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Enbridge offer to native groups: $1-billion

Native protestors demonstrate at Enbridge headquarters in Vancouver in December of 2010

Simon Hayter/The Globe and Mail

Enbridge Inc. is promising nearly $1-billion for first nations affected by its controversial Northern Gateway pipeline, its strongest attempt yet to win favour with both energy producers and aboriginal groups in British Columbia.

In addition to a 10-per-cent equity stake in the $5.5-billion project, which it has offered to first nations along the route, Enbridge pledged on Wednesday to invest 1 per cent of pretax earnings into a community trust that is expected to receive $100-million over 30 years.

Earning trust - and wooing support - has proven a key obstacle for Enbridge as its seeks approval for Northern Gateway, a project designed to bring Alberta crude to Kitimat, B.C., where it can be loaded onto tankers and exported to Asian refineries. The twin-pipe project, the largest in Enbridge's history, has been billed as a vital link that will allow Canada to lessen its dependence on the United States as its sole major energy export market.

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But though industry and government have largely supported it - Enbridge says it expects energy companies formally express interest in 90 per cent of its capacity - the company has struggled to convince native and environmental groups of Northern Gateway's merits.

Over the past few months, company officials have presented a benefits package to roughly two-thirds of the 40 native communities along the pipeline's proposed route. However, in a sign of critics' resolve, some have refused to meet with Enbridge, which plans to spend the next 10 days attempting to sit down with the remainder.

The company forecasts that native workers will form 15 per cent of the pipeline's construction force and 20 per cent of its full-time regional operations staff.

"I think that's pretty substantial, when you consider the huge size and scope of this project," Enbridge chief executive officer Pat Daniel said in an interview Wednesday. He acknowledged that winning over aboriginal groups is important, with the company currently seeking regulatory approval for Northern Gateway.

"We would like to show that there are a lot of first nations that are supportive of this project when we get to the hearings," he said.

Enbridge estimates that first nations along the pipeline route will receive employment and business opportunities worth $400-million. A further $200-million will go to native towns and businesses on the West Coast, where the Alberta oil that flows through Northern Gateway will be loaded onto tankers bound for Asian refineries.

The biggest incentive, however, remains the 10-per-cent equity stake, which Enbridge is offering to finance in full, leaving aboriginal groups with no up-front costs. Instead, financing costs will be deducted from revenue that will flow from the ownership stake, which is expected to amount to $230,000 per first nation a year, or a total of $280-million in net income over 30 years.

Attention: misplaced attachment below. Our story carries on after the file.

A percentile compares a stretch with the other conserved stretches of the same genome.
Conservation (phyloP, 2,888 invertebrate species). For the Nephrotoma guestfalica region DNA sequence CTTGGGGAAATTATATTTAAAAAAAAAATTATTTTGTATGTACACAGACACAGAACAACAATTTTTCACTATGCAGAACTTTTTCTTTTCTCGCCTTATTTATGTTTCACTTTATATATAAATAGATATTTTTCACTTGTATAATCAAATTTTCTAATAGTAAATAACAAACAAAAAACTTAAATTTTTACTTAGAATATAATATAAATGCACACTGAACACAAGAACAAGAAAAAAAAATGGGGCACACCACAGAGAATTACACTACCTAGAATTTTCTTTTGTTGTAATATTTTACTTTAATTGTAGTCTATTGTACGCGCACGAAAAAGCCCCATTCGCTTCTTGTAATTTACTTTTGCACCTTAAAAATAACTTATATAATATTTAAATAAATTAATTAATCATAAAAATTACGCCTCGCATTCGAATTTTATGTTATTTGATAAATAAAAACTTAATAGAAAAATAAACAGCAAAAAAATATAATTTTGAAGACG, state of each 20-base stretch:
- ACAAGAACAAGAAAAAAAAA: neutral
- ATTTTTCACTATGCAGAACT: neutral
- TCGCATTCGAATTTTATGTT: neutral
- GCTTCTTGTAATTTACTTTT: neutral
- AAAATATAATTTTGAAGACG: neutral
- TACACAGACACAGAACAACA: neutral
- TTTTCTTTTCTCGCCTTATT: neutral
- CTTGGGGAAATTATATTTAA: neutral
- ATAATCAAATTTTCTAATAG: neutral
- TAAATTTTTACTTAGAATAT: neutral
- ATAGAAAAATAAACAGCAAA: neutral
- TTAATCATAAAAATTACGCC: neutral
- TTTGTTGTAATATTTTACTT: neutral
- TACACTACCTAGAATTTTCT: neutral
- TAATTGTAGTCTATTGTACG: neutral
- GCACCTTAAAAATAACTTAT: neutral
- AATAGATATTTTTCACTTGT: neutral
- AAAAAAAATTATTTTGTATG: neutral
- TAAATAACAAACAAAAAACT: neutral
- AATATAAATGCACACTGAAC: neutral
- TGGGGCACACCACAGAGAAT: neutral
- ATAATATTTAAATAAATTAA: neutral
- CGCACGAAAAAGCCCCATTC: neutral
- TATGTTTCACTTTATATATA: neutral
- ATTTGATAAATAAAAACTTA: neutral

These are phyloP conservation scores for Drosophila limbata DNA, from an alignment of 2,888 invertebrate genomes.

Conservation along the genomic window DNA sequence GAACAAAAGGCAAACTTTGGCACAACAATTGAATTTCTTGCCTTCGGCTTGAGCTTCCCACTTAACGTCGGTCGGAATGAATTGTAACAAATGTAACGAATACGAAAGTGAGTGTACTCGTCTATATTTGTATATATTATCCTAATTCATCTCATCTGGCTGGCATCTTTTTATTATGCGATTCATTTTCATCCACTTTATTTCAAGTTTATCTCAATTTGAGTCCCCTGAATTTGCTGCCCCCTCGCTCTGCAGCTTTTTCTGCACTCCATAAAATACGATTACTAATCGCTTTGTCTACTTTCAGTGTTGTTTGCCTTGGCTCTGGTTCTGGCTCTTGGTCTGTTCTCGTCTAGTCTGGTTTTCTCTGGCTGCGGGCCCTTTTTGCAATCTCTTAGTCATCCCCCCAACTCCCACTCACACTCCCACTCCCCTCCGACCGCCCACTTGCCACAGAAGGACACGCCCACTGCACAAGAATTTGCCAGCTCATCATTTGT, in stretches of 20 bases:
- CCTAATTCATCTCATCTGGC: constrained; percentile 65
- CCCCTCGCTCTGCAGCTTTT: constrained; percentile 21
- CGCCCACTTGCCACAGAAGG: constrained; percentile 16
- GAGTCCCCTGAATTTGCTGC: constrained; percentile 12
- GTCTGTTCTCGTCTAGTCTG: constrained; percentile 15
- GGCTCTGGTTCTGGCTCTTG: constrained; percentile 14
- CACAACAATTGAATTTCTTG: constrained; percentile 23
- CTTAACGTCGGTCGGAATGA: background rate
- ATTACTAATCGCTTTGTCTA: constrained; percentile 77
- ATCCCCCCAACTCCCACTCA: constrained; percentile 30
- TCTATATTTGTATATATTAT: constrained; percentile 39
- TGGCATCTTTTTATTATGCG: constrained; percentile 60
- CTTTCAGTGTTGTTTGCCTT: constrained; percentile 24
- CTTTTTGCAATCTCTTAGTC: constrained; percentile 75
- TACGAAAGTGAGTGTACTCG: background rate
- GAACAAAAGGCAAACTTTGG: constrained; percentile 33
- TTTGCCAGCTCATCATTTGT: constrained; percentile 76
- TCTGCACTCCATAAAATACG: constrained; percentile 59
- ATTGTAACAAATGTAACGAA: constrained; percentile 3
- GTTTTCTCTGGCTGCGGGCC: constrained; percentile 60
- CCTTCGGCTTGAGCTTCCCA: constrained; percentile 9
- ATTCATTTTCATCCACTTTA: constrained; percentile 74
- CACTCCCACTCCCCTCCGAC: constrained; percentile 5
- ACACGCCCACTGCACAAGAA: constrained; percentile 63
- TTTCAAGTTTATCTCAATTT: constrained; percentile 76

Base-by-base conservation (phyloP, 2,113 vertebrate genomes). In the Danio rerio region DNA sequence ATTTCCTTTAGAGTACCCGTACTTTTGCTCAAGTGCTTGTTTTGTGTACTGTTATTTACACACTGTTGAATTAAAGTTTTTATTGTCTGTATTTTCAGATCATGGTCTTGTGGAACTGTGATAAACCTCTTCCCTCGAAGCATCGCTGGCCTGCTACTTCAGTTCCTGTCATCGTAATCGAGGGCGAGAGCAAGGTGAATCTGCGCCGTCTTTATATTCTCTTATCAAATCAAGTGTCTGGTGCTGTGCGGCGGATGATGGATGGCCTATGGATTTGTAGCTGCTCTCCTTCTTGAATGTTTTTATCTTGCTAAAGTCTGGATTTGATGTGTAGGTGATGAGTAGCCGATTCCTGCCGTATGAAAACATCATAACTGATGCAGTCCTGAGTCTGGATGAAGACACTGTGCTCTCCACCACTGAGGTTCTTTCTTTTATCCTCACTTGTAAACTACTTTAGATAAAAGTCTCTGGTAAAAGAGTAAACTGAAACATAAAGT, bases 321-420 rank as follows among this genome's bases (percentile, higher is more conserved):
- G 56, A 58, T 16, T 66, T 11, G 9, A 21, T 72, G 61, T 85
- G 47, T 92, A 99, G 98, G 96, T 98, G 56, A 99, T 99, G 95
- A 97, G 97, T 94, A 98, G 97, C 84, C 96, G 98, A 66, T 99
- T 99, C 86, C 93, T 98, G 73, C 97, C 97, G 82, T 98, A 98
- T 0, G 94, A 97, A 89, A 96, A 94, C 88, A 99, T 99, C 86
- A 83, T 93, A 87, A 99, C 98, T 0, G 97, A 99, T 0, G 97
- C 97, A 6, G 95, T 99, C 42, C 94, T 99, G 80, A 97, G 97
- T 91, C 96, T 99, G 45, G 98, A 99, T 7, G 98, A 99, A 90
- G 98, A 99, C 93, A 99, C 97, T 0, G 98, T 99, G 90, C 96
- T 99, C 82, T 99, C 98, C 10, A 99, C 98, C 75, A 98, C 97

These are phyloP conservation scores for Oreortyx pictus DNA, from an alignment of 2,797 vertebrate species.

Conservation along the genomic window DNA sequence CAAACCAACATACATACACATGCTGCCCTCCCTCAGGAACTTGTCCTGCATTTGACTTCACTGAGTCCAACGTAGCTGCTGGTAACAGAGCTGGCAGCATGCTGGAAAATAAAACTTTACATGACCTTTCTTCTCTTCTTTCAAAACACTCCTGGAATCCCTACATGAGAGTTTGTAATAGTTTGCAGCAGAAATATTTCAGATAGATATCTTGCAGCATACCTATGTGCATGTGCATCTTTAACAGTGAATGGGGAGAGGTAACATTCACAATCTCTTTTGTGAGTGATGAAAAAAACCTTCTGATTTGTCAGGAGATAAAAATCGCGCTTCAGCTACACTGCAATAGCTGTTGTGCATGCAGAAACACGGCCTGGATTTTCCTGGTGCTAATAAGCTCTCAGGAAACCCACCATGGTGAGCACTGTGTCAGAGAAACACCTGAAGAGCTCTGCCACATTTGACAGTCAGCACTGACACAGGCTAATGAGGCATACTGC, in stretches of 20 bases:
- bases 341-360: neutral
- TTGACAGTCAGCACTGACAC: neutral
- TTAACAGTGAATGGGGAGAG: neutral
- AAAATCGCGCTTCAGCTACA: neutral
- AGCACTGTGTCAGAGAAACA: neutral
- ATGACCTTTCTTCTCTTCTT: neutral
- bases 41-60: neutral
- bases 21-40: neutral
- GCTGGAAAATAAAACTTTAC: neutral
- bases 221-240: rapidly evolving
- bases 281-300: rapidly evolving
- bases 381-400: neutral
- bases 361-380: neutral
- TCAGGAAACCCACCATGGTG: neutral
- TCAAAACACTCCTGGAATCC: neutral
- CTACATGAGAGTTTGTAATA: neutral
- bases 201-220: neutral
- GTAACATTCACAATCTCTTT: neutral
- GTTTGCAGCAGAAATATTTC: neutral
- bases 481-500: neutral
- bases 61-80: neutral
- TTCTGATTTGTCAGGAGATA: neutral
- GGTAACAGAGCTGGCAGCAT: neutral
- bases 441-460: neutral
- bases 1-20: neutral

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But some first nations, who worry about the impact of a spill on salmon-rich rivers and Pacific waters, have said they won't support Northern Gateway, no matter the financial benefits. Some believe they can achieve greater prosperity - and fewer environmental risks - by investing in green energy. For example, members of the Carrier Sekani Tribal Council, which claims half the 1,172-kilometre Gateway route, have said they won't support Gateway. They have instead begun assessing the potential for investment in a new bioenergy project.

With Northern Gateway, "we had to weigh those [proposed]benefits compared to what's the potential risk of a pipeline [spill]" said Terry Teegee, vice-tribal chief of the Carrier Sekani Tribal Council. "And clearly, our people said no, it's not worth it."

Enbridge, however, said it sees signs of progress. Eight of 40 native communities have signed commercial memorandums of understanding with Enbridge, which spell out local construction benefits.

Mr. Daniel also claimed significant headway in finding companies to commit to shipping on the line.

Enbridge is currently asking shippers to sign "precedent agreements," which do not make a firm promise of oil for the pipe but demonstrate significant interest in the project. It expects to have those signed "in a number of weeks," Mr. Daniel said.

"Generally speaking, we look for precedent agreements and commitments to cover about 90 per cent of the rated capacity of the pipe," he said. "And I would think it would be about the same here."

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About the Author
Asia Bureau Chief

Nathan VanderKlippe is the Asia correspondent for The Globe and Mail. He was previously a print and television correspondent in Western Canada based in Calgary, Vancouver and Yellowknife, where he covered the energy industry, aboriginal issues and Canada’s north.He is the recipient of a National Magazine Award and a Best in Business award from the Society of American Business Editors and Writers. More

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